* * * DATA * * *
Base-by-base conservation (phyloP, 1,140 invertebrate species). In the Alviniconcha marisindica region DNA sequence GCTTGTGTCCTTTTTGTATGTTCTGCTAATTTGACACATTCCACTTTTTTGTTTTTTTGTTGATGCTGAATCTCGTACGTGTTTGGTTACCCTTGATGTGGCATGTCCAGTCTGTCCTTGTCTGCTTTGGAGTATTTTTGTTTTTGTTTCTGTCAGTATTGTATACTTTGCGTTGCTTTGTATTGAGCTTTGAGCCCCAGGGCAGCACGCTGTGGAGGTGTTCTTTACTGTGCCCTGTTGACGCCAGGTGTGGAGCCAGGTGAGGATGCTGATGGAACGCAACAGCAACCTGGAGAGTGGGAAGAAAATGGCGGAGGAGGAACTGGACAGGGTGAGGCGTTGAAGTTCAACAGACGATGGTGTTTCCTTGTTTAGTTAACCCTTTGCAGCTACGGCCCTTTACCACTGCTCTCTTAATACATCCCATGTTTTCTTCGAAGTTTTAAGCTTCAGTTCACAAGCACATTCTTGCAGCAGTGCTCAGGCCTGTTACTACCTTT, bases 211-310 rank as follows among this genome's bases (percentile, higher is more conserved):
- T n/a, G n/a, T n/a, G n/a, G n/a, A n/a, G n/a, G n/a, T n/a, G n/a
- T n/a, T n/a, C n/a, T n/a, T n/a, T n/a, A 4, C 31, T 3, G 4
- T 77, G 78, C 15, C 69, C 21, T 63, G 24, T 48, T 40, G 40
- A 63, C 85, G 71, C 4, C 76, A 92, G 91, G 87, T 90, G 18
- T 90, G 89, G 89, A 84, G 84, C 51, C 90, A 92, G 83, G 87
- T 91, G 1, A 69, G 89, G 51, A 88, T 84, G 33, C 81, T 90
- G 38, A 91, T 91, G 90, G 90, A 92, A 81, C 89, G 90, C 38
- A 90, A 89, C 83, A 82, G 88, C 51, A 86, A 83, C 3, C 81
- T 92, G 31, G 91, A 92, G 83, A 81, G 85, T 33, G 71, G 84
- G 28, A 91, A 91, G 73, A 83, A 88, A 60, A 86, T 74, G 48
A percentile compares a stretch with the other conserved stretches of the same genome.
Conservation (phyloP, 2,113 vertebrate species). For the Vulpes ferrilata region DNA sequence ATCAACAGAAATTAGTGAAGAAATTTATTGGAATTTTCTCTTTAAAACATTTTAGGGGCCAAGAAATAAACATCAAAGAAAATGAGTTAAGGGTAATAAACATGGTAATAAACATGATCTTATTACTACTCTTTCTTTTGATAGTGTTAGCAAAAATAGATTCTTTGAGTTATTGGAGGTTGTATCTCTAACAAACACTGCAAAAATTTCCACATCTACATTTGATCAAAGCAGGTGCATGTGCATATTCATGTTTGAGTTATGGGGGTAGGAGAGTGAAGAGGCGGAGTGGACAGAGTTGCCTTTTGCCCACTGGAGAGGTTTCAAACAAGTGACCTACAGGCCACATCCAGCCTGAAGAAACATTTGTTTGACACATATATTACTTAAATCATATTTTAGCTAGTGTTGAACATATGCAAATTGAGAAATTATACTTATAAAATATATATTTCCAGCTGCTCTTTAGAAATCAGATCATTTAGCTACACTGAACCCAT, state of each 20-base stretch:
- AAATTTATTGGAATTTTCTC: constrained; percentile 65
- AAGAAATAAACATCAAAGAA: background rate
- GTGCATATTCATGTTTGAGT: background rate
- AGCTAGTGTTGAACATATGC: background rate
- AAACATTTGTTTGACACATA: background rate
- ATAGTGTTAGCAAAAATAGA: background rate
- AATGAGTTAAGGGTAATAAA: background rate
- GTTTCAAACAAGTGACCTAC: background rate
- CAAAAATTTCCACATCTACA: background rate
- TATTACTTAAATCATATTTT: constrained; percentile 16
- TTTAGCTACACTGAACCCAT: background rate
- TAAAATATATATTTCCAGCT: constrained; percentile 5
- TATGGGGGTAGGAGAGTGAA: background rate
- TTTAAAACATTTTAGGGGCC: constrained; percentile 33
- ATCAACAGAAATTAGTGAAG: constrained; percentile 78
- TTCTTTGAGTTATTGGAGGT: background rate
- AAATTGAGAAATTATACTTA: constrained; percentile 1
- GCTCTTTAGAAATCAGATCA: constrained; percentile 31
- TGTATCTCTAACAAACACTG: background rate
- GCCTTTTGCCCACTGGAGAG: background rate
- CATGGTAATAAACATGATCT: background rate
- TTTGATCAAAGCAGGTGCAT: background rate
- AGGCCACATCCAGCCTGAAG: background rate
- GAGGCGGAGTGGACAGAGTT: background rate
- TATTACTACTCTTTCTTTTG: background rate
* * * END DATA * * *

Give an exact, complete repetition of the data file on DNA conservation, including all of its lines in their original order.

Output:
Base-by-base conservation (phyloP, 1,140 invertebrate species). In the Alviniconcha marisindica region DNA sequence GCTTGTGTCCTTTTTGTATGTTCTGCTAATTTGACACATTCCACTTTTTTGTTTTTTTGTTGATGCTGAATCTCGTACGTGTTTGGTTACCCTTGATGTGGCATGTCCAGTCTGTCCTTGTCTGCTTTGGAGTATTTTTGTTTTTGTTTCTGTCAGTATTGTATACTTTGCGTTGCTTTGTATTGAGCTTTGAGCCCCAGGGCAGCACGCTGTGGAGGTGTTCTTTACTGTGCCCTGTTGACGCCAGGTGTGGAGCCAGGTGAGGATGCTGATGGAACGCAACAGCAACCTGGAGAGTGGGAAGAAAATGGCGGAGGAGGAACTGGACAGGGTGAGGCGTTGAAGTTCAACAGACGATGGTGTTTCCTTGTTTAGTTAACCCTTTGCAGCTACGGCCCTTTACCACTGCTCTCTTAATACATCCCATGTTTTCTTCGAAGTTTTAAGCTTCAGTTCACAAGCACATTCTTGCAGCAGTGCTCAGGCCTGTTACTACCTTT, bases 211-310 rank as follows among this genome's bases (percentile, higher is more conserved):
- T n/a, G n/a, T n/a, G n/a, G n/a, A n/a, G n/a, G n/a, T n/a, G n/a
- T n/a, T n/a, C n/a, T n/a, T n/a, T n/a, A 4, C 31, T 3, G 4
- T 77, G 78, C 15, C 69, C 21, T 63, G 24, T 48, T 40, G 40
- A 63, C 85, G 71, C 4, C 76, A 92, G 91, G 87, T 90, G 18
- T 90, G 89, G 89, A 84, G 84, C 51, C 90, A 92, G 83, G 87
- T 91, G 1, A 69, G 89, G 51, A 88, T 84, G 33, C 81, T 90
- G 38, A 91, T 91, G 90, G 90, A 92, A 81, C 89, G 90, C 38
- A 90, A 89, C 83, A 82, G 88, C 51, A 86, A 83, C 3, C 81
- T 92, G 31, G 91, A 92, G 83, A 81, G 85, T 33, G 71, G 84
- G 28, A 91, A 91, G 73, A 83, A 88, A 60, A 86, T 74, G 48
A percentile compares a stretch with the other conserved stretches of the same genome.
Conservation (phyloP, 2,113 vertebrate species). For the Vulpes ferrilata region DNA sequence ATCAACAGAAATTAGTGAAGAAATTTATTGGAATTTTCTCTTTAAAACATTTTAGGGGCCAAGAAATAAACATCAAAGAAAATGAGTTAAGGGTAATAAACATGGTAATAAACATGATCTTATTACTACTCTTTCTTTTGATAGTGTTAGCAAAAATAGATTCTTTGAGTTATTGGAGGTTGTATCTCTAACAAACACTGCAAAAATTTCCACATCTACATTTGATCAAAGCAGGTGCATGTGCATATTCATGTTTGAGTTATGGGGGTAGGAGAGTGAAGAGGCGGAGTGGACAGAGTTGCCTTTTGCCCACTGGAGAGGTTTCAAACAAGTGACCTACAGGCCACATCCAGCCTGAAGAAACATTTGTTTGACACATATATTACTTAAATCATATTTTAGCTAGTGTTGAACATATGCAAATTGAGAAATTATACTTATAAAATATATATTTCCAGCTGCTCTTTAGAAATCAGATCATTTAGCTACACTGAACCCAT, state of each 20-base stretch:
- AAATTTATTGGAATTTTCTC: constrained; percentile 65
- AAGAAATAAACATCAAAGAA: background rate
- GTGCATATTCATGTTTGAGT: background rate
- AGCTAGTGTTGAACATATGC: background rate
- AAACATTTGTTTGACACATA: background rate
- ATAGTGTTAGCAAAAATAGA: background rate
- AATGAGTTAAGGGTAATAAA: background rate
- GTTTCAAACAAGTGACCTAC: background rate
- CAAAAATTTCCACATCTACA: background rate
- TATTACTTAAATCATATTTT: constrained; percentile 16
- TTTAGCTACACTGAACCCAT: background rate
- TAAAATATATATTTCCAGCT: constrained; percentile 5
- TATGGGGGTAGGAGAGTGAA: background rate
- TTTAAAACATTTTAGGGGCC: constrained; percentile 33
- ATCAACAGAAATTAGTGAAG: constrained; percentile 78
- TTCTTTGAGTTATTGGAGGT: background rate
- AAATTGAGAAATTATACTTA: constrained; percentile 1
- GCTCTTTAGAAATCAGATCA: constrained; percentile 31
- TGTATCTCTAACAAACACTG: background rate
- GCCTTTTGCCCACTGGAGAG: background rate
- CATGGTAATAAACATGATCT: background rate
- TTTGATCAAAGCAGGTGCAT: background rate
- AGGCCACATCCAGCCTGAAG: background rate
- GAGGCGGAGTGGACAGAGTT: background rate
- TATTACTACTCTTTCTTTTG: background rate